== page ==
A controversial $1 billion hydropower project won its fourth key permit Wednesday from the U.S. Army Corps of Engineers, the project’s sponsor said.
Avangrid, the parent company of Central Maine Power, said the approval clears the way for construction on its proposed New England Clean Energy Connect project to start in the coming weeks.
The company already has announced more than $300 million worth of contracts to build the project, Avangrid President Robert Kump said. He said the company hopes to fill many of the 1,600 positions for the project through job fairs to be held across Maine this fall.
The project is being built along a 145-mile corridor that would take hydropower from the Canadian border through western Maine to the regional power grid. The Maine Public Utilities Commission, the Land Use Planning Commission and the Maine Department of Environmental Protection granted permits earlier for the corridor. It still needs a presidential permit to cross the Canadian border and potentially local permits. The company has said it expects to start construction by the end of the year.
The project has drawn ongoing criticism from environmentalists. It passes through 53 miles of largely undeveloped areas that remain a key point of conflict. The Appalachian Mountain Club, the Natural Resources Council of Maine and the Sierra Club Maine filed a lawsuit against the Army Corps in late October after obtaining a copy of the Army Corps’ environmental assessment. The report, which was completed on July 7 but not released to the public, was obtained through a Freedom of Information Act request. It found the corridor would have no significant environmental impacts, the groups said.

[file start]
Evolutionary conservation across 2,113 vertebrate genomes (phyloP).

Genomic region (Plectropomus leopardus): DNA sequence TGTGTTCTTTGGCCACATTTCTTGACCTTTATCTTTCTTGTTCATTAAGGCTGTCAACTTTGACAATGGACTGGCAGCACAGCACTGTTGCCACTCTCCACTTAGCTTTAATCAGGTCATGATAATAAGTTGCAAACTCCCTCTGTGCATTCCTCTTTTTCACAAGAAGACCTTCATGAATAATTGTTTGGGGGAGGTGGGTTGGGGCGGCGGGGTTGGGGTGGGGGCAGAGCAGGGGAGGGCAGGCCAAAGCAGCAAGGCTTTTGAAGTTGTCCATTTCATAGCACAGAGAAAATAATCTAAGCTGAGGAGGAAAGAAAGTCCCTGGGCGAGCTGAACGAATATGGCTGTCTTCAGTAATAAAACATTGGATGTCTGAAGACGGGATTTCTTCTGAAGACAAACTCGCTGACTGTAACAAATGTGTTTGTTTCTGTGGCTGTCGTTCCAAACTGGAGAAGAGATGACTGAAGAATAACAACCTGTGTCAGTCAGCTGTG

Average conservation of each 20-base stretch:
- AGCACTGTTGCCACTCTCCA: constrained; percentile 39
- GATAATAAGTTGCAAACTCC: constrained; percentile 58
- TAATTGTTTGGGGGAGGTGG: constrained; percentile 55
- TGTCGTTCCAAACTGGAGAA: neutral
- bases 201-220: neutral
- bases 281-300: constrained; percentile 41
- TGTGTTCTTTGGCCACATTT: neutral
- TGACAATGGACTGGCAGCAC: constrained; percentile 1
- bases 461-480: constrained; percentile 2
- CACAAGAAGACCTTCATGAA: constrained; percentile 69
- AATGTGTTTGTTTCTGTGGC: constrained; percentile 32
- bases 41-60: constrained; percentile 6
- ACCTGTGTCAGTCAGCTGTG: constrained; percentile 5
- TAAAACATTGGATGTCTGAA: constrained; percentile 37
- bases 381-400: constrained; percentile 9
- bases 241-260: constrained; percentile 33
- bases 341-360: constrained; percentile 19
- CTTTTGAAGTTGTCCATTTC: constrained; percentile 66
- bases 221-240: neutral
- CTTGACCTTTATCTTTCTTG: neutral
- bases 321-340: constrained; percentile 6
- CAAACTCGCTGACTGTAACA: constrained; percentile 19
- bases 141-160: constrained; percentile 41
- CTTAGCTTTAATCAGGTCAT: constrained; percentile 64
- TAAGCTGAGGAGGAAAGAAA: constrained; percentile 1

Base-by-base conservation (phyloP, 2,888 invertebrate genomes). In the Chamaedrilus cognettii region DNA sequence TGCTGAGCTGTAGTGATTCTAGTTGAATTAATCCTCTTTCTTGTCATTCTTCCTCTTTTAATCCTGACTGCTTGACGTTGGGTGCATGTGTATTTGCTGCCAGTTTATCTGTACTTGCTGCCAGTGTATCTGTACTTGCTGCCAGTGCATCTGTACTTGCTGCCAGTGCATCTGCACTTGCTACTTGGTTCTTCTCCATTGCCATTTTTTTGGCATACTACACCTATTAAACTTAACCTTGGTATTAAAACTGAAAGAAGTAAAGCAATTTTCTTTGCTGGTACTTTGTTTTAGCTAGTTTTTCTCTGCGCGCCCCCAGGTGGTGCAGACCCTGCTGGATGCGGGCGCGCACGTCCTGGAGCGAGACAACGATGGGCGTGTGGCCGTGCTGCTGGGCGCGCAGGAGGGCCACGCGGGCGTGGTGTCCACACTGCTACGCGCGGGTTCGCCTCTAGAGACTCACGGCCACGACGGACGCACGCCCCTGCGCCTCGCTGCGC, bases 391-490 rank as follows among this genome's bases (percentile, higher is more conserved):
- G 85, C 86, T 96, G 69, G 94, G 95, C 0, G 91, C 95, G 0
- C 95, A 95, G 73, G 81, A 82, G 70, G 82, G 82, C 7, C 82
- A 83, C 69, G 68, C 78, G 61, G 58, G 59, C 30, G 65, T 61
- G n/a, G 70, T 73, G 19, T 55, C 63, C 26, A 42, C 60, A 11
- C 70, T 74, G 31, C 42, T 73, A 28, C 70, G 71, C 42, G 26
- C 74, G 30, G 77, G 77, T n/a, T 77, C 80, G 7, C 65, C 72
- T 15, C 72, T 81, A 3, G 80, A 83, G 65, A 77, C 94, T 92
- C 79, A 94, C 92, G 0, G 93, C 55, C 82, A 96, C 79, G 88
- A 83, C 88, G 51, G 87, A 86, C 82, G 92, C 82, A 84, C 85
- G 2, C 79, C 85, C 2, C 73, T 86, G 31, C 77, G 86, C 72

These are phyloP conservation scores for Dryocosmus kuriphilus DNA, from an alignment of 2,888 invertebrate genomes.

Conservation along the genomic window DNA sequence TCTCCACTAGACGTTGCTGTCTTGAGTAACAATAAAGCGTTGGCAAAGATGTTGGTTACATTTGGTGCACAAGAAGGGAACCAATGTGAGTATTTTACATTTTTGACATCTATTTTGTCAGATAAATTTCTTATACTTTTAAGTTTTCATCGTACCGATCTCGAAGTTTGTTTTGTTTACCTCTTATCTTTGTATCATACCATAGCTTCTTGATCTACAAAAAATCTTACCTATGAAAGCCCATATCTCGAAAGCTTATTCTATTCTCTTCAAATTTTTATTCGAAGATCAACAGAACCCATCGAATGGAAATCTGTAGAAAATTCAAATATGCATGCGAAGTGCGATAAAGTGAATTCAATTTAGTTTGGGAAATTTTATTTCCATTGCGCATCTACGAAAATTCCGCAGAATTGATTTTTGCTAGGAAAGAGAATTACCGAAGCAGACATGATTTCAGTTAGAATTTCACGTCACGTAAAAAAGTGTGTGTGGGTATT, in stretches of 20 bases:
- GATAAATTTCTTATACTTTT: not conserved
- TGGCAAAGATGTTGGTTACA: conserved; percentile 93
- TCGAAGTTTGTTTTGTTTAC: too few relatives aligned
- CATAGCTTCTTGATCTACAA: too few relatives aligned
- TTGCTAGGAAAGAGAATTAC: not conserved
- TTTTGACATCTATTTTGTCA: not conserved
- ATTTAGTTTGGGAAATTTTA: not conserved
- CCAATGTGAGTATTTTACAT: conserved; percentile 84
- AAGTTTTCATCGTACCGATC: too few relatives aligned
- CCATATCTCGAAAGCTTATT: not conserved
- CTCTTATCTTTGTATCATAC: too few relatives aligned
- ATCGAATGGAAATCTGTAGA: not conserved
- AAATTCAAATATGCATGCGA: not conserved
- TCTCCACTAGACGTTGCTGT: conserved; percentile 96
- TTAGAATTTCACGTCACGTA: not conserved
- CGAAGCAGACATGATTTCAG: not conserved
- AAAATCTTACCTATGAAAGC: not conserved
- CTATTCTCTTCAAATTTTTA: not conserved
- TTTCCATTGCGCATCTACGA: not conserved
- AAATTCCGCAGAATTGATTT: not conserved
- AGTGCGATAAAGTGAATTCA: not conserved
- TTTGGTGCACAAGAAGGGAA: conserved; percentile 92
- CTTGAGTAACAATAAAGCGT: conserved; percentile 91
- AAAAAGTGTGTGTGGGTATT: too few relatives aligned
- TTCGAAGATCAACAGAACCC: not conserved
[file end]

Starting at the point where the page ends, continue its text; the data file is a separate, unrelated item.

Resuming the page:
The three environmental groups disagree, and are asking the court to dismiss what they say is a less rigorous report. They want the court to require the Army Corps to conduct an environmental impact statement that fully assesses the transmission line’s impact on the environment and communities of western Maine and evaluate CMP’s claims of climate benefits from the power corridor.
“The CMP corridor would permanently fragment valuable wildlife habitat and remove riparian forest cover from hundreds of streams in the last stronghold for native brook trout in the country,” Susan Arnold, vice president for conservation of the Appalachian Mountain Club, said when the lawsuit was filed. The Army Corps had no comment on the lawsuit.
Additionally, about 200 volunteers collected more than 23,000 signatures at 125 polling locations yesterday in an effort at a second referendum bid aimed at pressuring lawmakers to overturn the project, opposition group No CMP Corridor said Wednesday. An initial bid was struck from the 2020 ballot after it was deemed unconstitutional by Maine’s high court in August.